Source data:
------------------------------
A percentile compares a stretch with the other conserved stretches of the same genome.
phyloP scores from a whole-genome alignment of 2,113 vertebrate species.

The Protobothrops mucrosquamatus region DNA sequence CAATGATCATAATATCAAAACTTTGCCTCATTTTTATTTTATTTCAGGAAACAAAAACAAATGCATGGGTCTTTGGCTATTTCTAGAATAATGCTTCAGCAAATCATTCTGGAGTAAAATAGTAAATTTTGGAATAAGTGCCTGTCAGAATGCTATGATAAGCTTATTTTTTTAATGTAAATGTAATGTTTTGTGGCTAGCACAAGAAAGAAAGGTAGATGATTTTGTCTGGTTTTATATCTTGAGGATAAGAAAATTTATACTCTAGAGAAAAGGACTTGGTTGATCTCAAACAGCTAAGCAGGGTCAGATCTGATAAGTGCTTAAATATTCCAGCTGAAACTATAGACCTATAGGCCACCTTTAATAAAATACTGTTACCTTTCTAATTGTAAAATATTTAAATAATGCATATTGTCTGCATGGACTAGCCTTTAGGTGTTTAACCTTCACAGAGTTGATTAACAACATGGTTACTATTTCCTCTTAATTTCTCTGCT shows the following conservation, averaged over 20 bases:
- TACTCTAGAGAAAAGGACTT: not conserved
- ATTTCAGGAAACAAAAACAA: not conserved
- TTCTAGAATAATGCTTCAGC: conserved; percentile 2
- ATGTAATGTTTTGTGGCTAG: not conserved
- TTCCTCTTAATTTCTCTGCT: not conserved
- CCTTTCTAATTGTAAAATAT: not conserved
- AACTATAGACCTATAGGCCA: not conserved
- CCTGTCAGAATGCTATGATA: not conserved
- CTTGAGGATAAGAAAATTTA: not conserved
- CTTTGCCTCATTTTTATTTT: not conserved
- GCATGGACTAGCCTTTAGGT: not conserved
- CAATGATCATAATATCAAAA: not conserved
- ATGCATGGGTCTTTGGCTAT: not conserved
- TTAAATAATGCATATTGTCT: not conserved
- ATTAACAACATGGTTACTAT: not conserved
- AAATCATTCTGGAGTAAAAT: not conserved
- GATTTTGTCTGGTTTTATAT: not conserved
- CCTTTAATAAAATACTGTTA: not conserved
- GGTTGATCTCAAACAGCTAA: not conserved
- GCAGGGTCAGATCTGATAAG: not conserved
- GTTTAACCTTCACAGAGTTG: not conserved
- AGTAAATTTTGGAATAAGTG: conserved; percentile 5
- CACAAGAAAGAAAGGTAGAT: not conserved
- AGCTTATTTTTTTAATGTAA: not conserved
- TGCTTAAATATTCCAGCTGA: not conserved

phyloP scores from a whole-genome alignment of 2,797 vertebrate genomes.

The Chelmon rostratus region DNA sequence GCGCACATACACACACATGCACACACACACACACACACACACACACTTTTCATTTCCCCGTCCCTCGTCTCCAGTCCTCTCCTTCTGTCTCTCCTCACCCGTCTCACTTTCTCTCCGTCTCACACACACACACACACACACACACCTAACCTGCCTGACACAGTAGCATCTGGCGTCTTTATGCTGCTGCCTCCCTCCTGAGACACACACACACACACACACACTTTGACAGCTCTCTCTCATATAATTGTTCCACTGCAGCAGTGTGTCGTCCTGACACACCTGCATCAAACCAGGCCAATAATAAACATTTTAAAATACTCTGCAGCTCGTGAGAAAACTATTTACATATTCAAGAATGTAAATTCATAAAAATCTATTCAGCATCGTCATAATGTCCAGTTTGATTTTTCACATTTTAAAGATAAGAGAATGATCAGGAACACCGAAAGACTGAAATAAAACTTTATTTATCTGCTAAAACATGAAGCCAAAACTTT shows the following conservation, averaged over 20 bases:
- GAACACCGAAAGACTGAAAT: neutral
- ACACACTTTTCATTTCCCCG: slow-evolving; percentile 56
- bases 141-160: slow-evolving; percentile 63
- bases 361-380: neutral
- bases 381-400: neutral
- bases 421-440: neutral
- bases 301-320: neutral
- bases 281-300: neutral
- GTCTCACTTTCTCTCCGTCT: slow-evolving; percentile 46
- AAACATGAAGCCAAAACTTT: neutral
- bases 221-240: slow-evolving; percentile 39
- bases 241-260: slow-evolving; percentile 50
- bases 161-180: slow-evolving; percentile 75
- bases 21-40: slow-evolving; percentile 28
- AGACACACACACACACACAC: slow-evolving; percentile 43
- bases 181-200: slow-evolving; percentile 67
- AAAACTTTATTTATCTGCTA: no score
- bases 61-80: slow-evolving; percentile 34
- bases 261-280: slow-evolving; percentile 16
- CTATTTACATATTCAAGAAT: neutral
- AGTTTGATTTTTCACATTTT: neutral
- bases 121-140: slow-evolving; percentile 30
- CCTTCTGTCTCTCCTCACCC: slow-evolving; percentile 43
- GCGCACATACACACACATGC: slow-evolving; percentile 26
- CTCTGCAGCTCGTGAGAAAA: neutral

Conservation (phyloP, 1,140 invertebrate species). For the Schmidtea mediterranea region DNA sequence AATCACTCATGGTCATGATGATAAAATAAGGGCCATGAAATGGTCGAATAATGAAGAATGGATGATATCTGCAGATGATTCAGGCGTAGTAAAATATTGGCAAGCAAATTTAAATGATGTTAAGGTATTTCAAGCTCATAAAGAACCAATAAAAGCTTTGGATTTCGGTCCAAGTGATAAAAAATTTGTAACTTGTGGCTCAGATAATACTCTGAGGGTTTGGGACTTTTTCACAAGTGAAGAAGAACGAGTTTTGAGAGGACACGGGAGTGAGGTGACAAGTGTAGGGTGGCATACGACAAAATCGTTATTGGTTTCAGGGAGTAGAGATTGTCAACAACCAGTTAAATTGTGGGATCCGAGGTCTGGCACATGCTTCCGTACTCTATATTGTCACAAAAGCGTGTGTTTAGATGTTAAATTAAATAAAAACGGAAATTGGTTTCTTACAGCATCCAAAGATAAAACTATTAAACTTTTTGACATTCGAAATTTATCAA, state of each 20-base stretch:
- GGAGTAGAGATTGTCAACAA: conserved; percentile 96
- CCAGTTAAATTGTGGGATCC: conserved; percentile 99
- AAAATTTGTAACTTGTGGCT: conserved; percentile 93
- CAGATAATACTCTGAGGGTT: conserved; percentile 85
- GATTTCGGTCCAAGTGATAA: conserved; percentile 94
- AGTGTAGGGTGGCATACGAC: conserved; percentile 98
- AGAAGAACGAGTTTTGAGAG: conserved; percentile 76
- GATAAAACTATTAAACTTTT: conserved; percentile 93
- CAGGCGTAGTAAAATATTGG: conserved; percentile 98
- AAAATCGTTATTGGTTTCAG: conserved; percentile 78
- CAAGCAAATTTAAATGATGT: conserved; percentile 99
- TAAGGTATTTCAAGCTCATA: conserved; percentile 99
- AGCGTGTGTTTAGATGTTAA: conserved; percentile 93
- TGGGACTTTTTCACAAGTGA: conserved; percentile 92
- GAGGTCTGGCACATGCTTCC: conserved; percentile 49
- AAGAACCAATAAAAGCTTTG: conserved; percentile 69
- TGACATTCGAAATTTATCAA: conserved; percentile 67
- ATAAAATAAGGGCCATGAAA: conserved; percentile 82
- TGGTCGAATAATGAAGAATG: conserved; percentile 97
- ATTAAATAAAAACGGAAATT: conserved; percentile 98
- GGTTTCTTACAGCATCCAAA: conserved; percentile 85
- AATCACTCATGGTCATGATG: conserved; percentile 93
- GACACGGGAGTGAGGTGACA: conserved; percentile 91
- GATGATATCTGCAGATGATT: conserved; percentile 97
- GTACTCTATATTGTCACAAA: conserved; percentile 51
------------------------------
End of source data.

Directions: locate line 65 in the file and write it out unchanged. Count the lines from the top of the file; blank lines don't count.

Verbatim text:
- CAGGCGTAGTAAAATATTGG: conserved; percentile 98